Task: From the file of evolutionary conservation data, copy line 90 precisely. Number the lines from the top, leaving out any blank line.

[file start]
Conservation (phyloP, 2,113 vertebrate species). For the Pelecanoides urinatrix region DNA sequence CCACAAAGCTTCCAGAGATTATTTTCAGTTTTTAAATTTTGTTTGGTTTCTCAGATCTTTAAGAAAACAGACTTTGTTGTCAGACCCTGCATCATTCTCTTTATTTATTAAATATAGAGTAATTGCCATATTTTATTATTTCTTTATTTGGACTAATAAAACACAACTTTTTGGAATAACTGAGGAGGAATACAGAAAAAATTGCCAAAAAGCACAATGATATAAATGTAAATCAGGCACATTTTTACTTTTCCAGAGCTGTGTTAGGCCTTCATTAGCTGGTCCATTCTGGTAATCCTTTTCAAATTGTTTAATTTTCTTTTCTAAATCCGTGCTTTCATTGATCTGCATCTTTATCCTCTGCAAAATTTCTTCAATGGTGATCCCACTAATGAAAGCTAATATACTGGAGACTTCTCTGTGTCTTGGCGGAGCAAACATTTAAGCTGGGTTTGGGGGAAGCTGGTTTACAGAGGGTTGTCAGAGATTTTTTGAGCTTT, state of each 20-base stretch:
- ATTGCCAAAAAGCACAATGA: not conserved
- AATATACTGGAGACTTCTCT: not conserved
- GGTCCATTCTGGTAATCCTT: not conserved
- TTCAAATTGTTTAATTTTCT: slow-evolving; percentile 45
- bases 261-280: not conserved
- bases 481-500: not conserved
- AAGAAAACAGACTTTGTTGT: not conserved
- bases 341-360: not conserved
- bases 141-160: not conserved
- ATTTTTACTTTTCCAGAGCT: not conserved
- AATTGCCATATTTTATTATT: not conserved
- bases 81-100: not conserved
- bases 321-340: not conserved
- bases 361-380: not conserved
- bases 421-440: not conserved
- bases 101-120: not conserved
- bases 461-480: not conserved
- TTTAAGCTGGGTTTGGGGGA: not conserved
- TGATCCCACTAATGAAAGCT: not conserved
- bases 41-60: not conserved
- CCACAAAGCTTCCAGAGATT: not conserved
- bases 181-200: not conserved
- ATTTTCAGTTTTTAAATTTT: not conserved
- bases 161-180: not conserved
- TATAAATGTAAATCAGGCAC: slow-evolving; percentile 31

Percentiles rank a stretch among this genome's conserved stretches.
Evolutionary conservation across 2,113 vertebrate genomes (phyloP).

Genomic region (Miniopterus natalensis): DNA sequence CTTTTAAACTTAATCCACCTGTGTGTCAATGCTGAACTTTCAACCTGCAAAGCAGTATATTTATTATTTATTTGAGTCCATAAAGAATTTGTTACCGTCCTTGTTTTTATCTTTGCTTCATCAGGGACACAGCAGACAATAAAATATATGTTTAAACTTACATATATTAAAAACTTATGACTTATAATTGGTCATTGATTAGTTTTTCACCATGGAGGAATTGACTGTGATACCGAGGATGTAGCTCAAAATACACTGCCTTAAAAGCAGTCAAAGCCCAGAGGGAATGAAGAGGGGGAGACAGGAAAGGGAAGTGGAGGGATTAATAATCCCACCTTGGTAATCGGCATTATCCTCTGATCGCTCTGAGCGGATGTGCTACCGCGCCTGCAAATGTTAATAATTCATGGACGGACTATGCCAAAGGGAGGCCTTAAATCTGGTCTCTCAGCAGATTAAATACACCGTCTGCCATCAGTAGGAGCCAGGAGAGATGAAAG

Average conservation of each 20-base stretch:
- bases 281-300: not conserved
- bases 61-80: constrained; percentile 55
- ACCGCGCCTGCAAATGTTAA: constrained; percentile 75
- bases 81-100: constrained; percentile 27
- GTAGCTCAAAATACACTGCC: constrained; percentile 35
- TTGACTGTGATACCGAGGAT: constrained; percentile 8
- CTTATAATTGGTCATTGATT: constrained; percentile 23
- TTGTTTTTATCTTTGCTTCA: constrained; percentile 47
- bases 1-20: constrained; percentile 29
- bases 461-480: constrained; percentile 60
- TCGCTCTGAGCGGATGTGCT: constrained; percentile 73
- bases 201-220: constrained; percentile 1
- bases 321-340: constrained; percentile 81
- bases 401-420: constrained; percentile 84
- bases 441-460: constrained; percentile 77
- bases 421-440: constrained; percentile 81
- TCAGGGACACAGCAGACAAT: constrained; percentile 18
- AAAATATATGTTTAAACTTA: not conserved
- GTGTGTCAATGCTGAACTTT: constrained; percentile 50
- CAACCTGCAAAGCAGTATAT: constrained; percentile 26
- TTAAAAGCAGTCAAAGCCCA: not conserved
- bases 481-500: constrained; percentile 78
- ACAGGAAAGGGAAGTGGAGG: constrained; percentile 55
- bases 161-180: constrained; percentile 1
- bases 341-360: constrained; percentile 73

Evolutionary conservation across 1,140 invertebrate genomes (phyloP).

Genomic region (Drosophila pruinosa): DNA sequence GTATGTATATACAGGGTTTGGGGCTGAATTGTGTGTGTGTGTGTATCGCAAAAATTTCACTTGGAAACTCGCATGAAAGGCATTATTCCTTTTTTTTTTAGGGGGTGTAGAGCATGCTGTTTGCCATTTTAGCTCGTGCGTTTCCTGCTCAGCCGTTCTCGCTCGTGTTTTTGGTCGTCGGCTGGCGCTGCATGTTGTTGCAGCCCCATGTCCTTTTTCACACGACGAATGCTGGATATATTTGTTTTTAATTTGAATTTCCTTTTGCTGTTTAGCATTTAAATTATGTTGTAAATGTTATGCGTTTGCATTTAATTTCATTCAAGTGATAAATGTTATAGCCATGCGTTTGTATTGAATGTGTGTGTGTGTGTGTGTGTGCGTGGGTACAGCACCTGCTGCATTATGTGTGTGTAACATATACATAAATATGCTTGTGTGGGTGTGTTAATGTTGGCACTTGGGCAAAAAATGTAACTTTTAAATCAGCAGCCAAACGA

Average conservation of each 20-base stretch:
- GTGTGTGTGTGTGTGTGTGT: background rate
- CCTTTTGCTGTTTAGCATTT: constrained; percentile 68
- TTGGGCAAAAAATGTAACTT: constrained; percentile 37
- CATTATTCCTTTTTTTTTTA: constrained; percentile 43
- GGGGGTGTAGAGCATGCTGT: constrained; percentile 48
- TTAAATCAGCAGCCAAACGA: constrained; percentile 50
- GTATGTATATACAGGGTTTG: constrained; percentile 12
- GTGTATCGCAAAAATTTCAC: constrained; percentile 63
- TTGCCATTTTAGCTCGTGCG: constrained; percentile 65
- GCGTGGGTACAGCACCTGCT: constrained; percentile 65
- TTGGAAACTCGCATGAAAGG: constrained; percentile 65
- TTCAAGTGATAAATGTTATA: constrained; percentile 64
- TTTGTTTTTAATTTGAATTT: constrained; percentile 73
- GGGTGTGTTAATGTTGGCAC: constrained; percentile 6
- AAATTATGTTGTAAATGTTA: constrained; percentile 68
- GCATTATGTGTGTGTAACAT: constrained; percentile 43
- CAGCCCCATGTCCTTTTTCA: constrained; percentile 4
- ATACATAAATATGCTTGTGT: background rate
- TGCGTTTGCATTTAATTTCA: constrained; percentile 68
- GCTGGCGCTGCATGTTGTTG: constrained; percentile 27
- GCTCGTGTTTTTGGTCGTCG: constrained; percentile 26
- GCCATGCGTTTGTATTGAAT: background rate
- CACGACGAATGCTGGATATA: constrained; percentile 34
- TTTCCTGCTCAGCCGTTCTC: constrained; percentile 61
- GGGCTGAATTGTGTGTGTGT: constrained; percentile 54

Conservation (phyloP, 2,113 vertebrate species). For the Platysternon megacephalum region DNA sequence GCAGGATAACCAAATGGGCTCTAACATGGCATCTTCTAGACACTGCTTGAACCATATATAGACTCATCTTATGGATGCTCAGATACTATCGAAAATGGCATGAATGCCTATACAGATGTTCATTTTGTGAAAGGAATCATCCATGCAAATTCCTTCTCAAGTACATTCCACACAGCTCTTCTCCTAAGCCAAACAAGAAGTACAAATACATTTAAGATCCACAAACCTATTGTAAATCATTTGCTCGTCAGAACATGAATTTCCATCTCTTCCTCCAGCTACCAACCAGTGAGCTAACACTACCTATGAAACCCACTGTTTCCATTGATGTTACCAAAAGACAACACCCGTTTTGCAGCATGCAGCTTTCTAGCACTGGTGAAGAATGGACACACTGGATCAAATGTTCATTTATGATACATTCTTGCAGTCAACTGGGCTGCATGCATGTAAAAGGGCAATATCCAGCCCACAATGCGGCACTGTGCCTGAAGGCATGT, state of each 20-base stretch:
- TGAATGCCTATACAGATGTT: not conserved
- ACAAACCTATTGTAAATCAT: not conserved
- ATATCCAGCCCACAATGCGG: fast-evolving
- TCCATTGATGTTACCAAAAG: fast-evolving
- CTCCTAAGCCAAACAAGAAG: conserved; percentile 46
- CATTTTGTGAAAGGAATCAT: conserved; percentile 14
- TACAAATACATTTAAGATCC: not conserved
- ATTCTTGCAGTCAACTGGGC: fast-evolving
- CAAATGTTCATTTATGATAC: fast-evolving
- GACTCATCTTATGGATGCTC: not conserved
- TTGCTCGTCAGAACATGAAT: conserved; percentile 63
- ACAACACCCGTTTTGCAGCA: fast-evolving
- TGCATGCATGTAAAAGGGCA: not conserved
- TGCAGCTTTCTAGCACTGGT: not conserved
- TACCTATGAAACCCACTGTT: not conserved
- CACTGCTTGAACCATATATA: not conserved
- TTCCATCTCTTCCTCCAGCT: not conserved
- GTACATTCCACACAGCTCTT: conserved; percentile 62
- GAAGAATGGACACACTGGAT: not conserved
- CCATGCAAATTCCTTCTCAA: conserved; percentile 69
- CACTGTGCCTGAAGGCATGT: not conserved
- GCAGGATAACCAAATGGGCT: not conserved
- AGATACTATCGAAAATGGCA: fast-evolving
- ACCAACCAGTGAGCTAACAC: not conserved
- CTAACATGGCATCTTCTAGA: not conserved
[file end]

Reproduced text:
- CATTTTGTGAAAGGAATCAT: conserved; percentile 14